“What a fool believes…he sees.
No wise man has the power to reason away
What seems to be.”
–The Doobie Brothers
Rational discussion with a liberal, let alone a hard-core leftist, is nigh onto impossible. Facts are like high winds that threaten to blow down their ideological houses of straw. And, like a shaman in the night, they try to frighten them away with loud noises (their voices) and traditional incantations (Nazi! Tea-bagger!). Their poor pink souls are locked inside a belief system that more appropriately defines who they are than what the world outside is. But from whence cometh their odd behaviors? The inimitable P.J. O’Rourke ponders his own journey, and derives some answers:
What I Believed In The Sixties
by P.J. O’Rourke
Everything. You name it and I believed it. I believed love was all you need. I believed you should be here now. I believed drugs could make everyone a better person. I believed I could hitchhike to California with thirty-five cents and people would be glad to feed me. I believed Mao was cute. I believed private property was wrong. I believed my girlfriend was a witch. I believed my parents were Nazi space monsters. I believed the university was putting saltpeter in the cafeteria food. I believed the NLF were the good guys in Vietnam. I believed Lyndon Johnson was plotting to murder all the Negroes. I believed Yoko Ono was an artist. I believed Bob Dylan was a musician. I believed I would live forever or until twenty-one, whichever came first. I believed the world was about to end. I believed the Age of Aquarius was about to happen. I believed the I Ching said to cut classes and take over the Dean’s office. I believed wearing my hair long would end poverty and injustice. I believed there was a great throbbing web of psychic mucus and we were all part of it somehow. I managed to believe Gandhi and H. Rap Brown at the same time. With the exception of anything my mom and dad said, I believed everything. […]
What I Believe Now
Nothing. Well, nothing much. I mean, I believe things that can be proven by reason and by experiment, and believe you me, I want to see the logic and the lab equipment. I believe that Western civilization, after some disgusting glitches, has become almost civilized. I believe it is our first duty to protect that civilization. I believe it is our second duty to improve it. I believe it is our third duty to extend it if we can. But let’s be careful about that last point. Not everybody is ready to be civilized. I wasn’t in 1969.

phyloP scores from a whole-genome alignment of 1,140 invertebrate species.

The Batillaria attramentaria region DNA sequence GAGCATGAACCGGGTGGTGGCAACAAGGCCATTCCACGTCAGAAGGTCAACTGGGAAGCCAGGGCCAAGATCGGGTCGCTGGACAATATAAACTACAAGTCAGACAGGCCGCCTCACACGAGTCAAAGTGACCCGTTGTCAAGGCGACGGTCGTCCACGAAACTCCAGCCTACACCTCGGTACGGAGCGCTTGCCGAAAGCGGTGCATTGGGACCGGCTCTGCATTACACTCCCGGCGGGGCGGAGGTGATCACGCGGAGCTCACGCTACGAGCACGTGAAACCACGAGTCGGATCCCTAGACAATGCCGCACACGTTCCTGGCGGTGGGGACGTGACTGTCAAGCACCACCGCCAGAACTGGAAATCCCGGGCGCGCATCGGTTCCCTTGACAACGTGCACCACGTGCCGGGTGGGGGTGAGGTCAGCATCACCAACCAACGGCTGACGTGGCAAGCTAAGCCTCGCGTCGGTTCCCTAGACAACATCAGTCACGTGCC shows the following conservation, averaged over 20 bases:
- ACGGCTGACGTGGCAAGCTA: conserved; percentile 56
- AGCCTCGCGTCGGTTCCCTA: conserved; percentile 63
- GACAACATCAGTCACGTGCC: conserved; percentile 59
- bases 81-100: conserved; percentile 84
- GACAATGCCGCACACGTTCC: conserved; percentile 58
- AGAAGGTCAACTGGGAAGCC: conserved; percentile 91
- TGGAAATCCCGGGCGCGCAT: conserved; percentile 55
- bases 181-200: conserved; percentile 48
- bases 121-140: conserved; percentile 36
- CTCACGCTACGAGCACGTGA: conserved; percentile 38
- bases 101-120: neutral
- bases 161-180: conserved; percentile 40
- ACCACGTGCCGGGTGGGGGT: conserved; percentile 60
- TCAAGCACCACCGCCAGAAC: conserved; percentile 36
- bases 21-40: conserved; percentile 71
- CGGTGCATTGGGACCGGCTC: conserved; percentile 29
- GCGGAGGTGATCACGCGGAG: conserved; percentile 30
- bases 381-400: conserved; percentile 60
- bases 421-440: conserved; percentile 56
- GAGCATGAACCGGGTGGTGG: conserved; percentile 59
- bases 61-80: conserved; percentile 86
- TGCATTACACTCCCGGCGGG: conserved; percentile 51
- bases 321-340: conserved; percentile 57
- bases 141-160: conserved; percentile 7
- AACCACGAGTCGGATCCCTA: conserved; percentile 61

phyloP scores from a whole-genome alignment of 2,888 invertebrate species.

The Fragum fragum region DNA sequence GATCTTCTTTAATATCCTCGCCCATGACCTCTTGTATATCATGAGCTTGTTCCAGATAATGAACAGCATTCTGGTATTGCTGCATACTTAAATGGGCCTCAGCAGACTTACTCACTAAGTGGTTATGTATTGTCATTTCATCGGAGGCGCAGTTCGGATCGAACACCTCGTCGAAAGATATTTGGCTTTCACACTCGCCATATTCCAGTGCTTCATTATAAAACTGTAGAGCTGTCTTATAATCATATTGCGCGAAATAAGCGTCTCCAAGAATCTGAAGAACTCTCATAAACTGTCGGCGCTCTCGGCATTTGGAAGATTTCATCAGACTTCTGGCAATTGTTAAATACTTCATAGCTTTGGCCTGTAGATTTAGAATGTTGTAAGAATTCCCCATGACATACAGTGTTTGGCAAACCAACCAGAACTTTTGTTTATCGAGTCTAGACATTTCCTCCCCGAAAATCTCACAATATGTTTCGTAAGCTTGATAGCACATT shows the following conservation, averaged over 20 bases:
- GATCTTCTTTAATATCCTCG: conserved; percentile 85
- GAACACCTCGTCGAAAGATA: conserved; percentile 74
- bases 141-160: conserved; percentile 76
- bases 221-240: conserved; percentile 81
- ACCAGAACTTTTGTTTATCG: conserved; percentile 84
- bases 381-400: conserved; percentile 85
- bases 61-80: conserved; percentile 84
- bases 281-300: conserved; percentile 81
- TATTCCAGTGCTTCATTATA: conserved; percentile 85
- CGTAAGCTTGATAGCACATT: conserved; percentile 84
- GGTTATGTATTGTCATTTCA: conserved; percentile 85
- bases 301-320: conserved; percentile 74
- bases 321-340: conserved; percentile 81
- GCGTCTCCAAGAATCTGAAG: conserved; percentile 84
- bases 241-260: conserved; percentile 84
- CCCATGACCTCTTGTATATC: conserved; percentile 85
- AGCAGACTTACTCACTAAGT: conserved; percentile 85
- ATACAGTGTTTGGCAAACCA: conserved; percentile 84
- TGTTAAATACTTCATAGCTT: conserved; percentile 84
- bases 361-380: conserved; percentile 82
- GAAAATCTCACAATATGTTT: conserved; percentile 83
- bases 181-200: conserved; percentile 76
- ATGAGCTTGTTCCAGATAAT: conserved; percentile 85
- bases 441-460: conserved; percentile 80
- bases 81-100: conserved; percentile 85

Is There Anything To Be Gained By Re-Examining All This Nonsense?
I like to think of my behavior in the sixties as a “learning experience.” Then again, I like to think of anything stupid I’ve done as a “learning experience.” It makes me feel less stupid. However, I actually did learn one thing in the 1960s (besides how to make a hash pipe out of an empty toilet paper roll and some aluminum foil). I learned the awful power of make-believe.
There is a deep-seated and frighteningly strong human need to make believe things are different than they are–that salamanders live forever, we all secretly have three legs, and there’s an enormous conspiracy somewhere which controls our every thought and deed. etc. And it’s not just ignorant heathen, trying to brighten their squalid days, who think up such things. Figments of the imagination can be equally persuasive here in clean, reasonable, education-chocked Middle America. People are greedy. Life is never so full it shouldn’t be fuller.
[…] Many people think fantastical ideas are limited to the likes of harmonic convergences, quartz crystals that ward off cancer, or at worst, hare-brained theories about who killed JFK. Unfortunately, this is not the case, especially not in this century. Two of the most fecund areas for cheap fiction are politics and economics. Which brings me to Marxism.
Marxism is a perfect example of the chimeras that fueled the sixties. And it was probably the most potent one. Albeit, much of this Marxism would have been unrecognizable to Marx. It was Marxism watered down, Marxism spiked with LSD, and Marxism adulterated with mystical food coloring. But it was Marxism nonetheless, because the wildest hippie and the sternest member of the Politburo shared the same daydream, the daydream that underlies all Marxism: that a thing might somehow be worth other than what people will give for it. This just is not true. And any system that bases itself on such a will-o’-the-wisp is bound to fail. Communes don’t work. Cuba doesn’t either.
Marxism […] gives you someone to blame besides yourself. It’s theoretically tidy. And best of all, it’s fully imaginary so it can never be disproved.
(“What I Believed In The Sixties” excerpted from Give War A Chance, 1993)
Everybody’s young and stupid once; maybe even young and stupid enough to embrace the tired tenets of old Karl Marx. But most of us–like P.J.–grow up and grow out of it. Here’s one who didn’t. Unfortunately, he’s now the President of the United States: